They are found in scattered pockets across the U.S. where their habitat remains undeveloped. Populations of ringtails have been identified in Oregon south through California to Baja, across the southwest (Nevada, Utah, Colorado, Arizona, New Mexico, and Texas), the mid-west in Kansas, Oklahoma and Ohio, the south (Arkansas, Louisiana, Alabama) and into northern Mexico.
They live around rock outcroppings in dry forests, rocky canyons, deserts, and scrublands.
They are active at night (nocturnal) and live alone (solitary) except when breeding. They are agile climbers and in their rocky habitats have been seen leaping from ledge to ledge, wedging themselves up through narrow rocky chimneys or scrambling down walls head first. They spend a lot of time grooming their fur and sitting upright like a cat. They have many calls and have startled campers with their piercing screams in the middle of the night. When threatened, they puff out the long tail and arch it back over their head. They can also give off a skunk-like odor and screech loudly.
They have some similar traits to raccoons (they are in the same family), but are much more cat-like in their body-shape. They are also smaller than raccoons, only weighing up to 3 pounds. They are brown on top and lighter beneath. They have a very pointed face and large, rounded ears. They reach almost 3 feet (90 cm) long including the tail, which accounts for more than half of their length. The tail is ringed in black and white like a raccoon’s, but much longer and bushier. Their eyes are ringed in dark fur and with an outer ring of white. They have sharp teeth and claws. They have padded feet and the back feet can rotate around allowing them to climb headfirst down vertical rock faces with their back claws turned up and gripping.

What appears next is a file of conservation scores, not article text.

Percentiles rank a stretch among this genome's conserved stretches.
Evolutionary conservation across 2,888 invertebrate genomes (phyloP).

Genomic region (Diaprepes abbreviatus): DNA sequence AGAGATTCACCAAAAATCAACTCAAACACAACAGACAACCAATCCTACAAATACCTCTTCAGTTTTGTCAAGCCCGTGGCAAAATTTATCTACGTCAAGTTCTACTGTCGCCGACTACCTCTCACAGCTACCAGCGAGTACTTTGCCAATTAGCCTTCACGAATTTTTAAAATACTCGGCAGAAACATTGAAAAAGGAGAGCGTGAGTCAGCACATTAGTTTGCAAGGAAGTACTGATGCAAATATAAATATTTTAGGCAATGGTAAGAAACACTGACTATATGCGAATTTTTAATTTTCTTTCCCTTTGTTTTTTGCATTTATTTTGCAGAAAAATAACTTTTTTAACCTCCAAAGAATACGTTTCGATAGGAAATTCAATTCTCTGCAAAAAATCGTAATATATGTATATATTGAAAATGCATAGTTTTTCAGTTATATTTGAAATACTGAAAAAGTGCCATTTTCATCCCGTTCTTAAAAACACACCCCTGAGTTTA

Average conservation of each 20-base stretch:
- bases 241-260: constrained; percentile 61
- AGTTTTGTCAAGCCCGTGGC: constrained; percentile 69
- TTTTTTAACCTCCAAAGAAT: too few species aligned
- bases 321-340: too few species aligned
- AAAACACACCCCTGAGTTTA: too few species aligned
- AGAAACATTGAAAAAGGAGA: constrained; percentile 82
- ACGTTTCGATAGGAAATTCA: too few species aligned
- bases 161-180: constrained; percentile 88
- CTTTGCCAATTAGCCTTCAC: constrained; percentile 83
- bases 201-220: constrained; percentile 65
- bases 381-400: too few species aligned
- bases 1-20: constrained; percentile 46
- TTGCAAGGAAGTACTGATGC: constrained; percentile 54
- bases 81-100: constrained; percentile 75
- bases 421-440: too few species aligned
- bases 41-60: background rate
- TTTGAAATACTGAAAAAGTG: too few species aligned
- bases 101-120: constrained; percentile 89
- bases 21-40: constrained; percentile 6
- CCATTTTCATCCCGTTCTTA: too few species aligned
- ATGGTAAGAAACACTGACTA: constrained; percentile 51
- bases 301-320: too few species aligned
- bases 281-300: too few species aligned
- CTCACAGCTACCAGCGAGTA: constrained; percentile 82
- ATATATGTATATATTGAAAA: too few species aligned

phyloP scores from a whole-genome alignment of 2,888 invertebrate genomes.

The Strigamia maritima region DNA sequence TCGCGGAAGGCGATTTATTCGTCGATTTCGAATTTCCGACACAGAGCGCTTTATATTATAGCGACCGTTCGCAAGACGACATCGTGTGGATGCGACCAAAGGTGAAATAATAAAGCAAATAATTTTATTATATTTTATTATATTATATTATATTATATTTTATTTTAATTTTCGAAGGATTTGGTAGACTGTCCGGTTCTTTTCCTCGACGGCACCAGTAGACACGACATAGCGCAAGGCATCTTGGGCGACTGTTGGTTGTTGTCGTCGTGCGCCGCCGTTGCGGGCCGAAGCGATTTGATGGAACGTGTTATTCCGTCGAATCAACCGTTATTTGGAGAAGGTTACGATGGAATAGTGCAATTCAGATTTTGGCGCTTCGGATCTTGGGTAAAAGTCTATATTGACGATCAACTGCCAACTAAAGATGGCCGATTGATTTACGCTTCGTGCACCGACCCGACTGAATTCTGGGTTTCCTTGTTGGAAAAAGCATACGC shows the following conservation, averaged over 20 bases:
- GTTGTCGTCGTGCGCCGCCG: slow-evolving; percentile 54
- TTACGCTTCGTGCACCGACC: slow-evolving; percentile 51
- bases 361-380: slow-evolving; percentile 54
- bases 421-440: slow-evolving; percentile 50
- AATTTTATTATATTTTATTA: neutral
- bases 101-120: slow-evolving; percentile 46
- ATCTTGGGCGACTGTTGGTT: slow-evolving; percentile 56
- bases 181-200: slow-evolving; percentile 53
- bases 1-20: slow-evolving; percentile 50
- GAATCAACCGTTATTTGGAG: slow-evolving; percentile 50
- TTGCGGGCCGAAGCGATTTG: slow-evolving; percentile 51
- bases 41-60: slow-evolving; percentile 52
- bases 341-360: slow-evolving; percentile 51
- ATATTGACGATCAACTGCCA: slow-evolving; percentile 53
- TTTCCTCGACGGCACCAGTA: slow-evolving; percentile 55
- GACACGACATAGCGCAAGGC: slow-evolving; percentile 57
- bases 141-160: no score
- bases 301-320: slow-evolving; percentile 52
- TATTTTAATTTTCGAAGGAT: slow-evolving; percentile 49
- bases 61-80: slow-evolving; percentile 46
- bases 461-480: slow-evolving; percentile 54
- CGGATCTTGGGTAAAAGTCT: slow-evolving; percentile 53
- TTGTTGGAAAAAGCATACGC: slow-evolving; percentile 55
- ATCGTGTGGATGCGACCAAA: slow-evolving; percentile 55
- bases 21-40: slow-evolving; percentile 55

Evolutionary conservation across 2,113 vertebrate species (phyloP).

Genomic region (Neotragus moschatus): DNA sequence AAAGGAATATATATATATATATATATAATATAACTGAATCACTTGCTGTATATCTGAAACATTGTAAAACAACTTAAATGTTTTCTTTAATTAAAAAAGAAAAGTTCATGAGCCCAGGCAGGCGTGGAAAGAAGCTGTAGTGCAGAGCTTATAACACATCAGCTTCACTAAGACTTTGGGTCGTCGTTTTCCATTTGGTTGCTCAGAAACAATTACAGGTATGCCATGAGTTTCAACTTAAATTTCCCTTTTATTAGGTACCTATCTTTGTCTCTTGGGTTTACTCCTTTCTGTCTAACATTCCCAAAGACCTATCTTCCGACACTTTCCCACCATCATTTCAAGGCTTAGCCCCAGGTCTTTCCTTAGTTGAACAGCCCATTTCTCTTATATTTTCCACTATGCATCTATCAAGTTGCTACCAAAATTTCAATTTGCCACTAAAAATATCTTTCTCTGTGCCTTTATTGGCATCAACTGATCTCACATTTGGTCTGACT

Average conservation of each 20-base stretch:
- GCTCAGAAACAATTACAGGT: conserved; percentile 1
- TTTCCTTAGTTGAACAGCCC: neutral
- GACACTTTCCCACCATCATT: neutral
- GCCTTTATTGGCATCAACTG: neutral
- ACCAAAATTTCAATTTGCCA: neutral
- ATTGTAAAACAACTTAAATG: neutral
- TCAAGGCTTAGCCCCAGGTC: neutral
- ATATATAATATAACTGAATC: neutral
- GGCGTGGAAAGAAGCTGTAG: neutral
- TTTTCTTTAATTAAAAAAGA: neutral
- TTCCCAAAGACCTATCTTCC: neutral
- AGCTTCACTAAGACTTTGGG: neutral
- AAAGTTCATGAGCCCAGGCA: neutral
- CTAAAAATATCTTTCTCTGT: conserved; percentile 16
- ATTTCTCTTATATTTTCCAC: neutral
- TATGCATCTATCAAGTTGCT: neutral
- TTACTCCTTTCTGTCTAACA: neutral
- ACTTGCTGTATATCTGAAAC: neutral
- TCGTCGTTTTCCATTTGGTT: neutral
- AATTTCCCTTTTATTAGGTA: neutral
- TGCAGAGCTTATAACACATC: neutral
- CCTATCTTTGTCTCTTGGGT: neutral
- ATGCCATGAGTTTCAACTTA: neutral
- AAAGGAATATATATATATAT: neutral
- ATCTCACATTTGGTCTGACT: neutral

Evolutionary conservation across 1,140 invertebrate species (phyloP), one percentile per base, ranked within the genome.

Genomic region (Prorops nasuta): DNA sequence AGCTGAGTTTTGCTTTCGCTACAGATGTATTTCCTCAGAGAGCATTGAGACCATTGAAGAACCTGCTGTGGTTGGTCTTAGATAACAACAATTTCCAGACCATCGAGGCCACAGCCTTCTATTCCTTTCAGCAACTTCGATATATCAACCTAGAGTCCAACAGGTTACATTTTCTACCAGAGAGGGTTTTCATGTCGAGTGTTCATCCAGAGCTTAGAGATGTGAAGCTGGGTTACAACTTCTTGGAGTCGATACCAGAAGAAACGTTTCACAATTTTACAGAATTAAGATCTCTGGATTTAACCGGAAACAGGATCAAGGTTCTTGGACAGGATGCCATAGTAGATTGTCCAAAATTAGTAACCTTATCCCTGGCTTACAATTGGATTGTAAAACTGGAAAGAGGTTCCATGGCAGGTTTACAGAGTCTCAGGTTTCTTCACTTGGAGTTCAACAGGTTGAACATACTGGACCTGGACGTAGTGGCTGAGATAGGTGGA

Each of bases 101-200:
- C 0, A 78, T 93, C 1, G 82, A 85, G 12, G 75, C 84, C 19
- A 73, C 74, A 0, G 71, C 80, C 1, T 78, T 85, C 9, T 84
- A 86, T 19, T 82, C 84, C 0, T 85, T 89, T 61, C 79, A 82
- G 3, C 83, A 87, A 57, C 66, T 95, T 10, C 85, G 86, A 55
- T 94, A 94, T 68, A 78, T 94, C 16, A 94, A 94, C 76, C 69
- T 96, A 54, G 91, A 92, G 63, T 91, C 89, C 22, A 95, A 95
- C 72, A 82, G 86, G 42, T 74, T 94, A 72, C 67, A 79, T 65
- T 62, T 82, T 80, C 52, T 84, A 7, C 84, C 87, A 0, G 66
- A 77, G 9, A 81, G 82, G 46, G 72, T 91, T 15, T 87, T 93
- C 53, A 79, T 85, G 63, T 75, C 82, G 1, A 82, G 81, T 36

They are carnivores with an omnivorous diet – eating whatever they can find. They prefer to eat small animals like mice, squirrels, rabbits, birds, lizards, frogs, snakes, insects and even dead animals (carrion). They also eat fruits, seeds, nuts, grain, and even flower nectar.
They are killed by coyotes, bobcats, great horned owls and man.
Females are pregnant for 7.5 weeks (gestation) and have up to 4 tiny (1-ounce) young in the spring. They have their litter in a den in a hollow tree or protected in a pile of rocks and nurse them for about 2.5 months. The females are the main caretakers of the young.
They can live about 7 years in the wild and longer in captivity.
Species: B. astutus
When you research information you must cite the reference. Citing for websites is different from citing from books, magazines and periodicals. The style of citing shown here is from the MLA Style Citations (Modern Language Association).
When citing a WEBSITE the general format is as follows.
Author Last Name, First Name(s). "Title: Subtitle of Part of Web Page, if appropriate." Title: Subtitle: Section of Page if appropriate. Sponsoring/Publishing Agency, If Given. Additional significant descriptive information. Date of Electronic Publication or other Date, such as Last Updated. Day Month Year of access < URL >.
Amsel, Sheri. "Ringtail" Exploring Nature Educational Resource ©2005-2021. July 27, 2021
< http://exploringnature.org/db/view/Ringtail >